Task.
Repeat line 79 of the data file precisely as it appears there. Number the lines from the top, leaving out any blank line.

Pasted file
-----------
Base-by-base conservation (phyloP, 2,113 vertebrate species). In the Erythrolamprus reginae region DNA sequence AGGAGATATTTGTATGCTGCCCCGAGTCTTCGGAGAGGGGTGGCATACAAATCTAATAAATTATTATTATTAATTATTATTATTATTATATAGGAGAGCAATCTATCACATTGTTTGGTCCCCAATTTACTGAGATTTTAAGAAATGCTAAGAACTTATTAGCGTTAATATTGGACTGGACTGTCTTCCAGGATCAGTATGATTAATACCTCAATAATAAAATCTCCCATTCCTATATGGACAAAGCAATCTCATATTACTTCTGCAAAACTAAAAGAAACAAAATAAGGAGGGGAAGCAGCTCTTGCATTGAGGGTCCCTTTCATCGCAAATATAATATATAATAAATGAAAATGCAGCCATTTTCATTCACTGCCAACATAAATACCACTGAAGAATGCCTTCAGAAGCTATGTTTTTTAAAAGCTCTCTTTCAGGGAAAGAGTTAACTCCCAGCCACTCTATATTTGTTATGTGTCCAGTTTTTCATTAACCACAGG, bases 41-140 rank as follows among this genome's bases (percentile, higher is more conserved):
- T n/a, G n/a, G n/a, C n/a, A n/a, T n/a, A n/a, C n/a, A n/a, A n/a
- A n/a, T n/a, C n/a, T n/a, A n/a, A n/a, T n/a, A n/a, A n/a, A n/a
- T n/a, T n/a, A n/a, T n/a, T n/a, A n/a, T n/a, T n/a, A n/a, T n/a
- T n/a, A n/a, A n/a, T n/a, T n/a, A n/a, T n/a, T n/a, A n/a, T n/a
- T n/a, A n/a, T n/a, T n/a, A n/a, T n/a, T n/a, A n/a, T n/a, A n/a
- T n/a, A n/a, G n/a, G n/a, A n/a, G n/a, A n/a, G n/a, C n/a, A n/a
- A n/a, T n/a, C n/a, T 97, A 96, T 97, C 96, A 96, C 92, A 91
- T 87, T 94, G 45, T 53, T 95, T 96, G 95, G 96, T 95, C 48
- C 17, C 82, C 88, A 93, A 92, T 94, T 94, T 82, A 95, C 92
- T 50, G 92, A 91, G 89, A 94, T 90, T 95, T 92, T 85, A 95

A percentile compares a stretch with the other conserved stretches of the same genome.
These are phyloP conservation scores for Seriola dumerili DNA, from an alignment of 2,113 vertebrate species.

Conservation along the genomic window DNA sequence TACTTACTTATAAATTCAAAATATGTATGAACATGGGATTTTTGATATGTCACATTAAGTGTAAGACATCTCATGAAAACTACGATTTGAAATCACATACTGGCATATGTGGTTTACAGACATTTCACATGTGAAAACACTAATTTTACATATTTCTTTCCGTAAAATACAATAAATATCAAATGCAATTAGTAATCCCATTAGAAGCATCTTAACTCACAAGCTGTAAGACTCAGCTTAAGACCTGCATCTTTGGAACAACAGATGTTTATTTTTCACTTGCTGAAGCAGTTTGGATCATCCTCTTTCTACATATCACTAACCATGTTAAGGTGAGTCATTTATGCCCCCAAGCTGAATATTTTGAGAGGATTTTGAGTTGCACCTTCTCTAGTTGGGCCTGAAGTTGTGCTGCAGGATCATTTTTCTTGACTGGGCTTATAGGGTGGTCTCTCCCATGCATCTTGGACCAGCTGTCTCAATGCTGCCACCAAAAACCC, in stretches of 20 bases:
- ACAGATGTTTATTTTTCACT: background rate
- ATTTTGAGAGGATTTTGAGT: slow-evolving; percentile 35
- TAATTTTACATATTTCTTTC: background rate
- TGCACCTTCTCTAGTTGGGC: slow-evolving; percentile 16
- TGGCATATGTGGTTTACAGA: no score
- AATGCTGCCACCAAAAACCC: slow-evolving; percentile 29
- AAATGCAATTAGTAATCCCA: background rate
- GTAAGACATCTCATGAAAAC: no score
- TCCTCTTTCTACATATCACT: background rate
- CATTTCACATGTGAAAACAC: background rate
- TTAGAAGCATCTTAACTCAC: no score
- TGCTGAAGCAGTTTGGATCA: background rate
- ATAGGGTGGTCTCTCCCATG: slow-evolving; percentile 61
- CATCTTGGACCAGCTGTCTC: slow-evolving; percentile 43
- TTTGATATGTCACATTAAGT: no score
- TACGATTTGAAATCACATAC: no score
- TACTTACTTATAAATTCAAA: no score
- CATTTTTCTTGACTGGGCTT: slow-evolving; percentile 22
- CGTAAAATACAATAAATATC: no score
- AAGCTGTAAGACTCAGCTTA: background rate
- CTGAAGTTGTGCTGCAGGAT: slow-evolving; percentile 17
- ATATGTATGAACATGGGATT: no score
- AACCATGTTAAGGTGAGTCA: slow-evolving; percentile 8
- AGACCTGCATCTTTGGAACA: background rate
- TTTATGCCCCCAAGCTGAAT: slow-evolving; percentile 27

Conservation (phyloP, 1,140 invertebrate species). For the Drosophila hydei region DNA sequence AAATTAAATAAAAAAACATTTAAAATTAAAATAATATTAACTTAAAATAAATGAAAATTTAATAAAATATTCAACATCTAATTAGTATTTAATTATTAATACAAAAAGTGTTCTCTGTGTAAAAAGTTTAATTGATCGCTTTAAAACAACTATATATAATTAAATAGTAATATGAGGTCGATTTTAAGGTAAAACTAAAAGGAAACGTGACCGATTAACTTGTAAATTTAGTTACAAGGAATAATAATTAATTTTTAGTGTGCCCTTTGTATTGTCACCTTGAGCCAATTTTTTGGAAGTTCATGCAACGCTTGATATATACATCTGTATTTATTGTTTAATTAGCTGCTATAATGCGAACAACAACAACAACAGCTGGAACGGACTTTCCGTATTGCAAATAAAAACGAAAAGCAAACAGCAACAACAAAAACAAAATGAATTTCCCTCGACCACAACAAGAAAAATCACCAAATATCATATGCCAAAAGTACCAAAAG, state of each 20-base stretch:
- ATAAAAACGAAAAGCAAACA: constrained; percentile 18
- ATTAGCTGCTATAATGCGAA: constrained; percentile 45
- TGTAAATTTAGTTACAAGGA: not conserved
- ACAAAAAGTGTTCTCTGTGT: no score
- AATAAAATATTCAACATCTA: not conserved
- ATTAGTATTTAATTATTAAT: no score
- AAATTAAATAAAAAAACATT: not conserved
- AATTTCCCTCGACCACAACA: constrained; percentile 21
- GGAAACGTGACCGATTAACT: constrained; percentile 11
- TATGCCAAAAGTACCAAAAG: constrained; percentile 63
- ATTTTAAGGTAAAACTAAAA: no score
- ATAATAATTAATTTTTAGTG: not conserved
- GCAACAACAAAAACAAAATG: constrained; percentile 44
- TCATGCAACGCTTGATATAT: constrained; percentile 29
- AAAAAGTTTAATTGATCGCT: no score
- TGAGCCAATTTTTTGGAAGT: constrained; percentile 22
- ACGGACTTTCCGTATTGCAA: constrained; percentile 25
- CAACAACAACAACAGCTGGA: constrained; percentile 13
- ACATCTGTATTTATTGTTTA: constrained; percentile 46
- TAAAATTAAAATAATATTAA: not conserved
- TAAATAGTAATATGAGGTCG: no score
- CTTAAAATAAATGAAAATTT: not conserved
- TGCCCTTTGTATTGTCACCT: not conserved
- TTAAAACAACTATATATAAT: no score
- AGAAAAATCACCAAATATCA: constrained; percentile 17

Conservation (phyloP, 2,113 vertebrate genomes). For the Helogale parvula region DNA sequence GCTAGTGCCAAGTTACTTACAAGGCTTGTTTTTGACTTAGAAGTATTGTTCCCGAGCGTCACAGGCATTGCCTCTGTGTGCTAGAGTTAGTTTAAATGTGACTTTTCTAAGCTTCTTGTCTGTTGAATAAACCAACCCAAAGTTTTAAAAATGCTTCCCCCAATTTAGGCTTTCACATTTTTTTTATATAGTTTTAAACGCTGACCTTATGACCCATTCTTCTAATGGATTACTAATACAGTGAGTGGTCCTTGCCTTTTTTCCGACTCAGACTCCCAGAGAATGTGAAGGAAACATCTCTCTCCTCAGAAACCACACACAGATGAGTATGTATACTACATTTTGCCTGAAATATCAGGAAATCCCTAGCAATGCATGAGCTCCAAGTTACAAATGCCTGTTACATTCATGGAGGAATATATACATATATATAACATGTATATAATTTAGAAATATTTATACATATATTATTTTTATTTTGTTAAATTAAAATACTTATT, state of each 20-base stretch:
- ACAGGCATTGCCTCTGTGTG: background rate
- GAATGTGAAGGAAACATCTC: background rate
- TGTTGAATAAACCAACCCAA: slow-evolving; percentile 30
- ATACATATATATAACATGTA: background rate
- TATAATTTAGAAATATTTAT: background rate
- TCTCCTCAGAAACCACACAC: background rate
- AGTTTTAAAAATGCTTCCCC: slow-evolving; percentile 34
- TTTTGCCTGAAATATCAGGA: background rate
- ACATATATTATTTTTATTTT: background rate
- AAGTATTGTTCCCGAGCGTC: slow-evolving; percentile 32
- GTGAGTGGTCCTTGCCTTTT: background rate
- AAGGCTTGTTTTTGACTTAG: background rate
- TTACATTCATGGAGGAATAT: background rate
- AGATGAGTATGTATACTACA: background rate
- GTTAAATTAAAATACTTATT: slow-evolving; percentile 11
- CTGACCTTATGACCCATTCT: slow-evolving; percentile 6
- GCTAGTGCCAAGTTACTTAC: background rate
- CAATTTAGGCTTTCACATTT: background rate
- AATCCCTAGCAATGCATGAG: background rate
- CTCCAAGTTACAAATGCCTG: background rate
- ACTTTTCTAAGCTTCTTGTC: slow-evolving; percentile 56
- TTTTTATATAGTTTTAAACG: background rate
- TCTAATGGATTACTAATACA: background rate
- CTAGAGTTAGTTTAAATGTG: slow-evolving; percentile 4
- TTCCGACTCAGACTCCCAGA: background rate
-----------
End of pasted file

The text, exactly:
- TTACATTCATGGAGGAATAT: background rate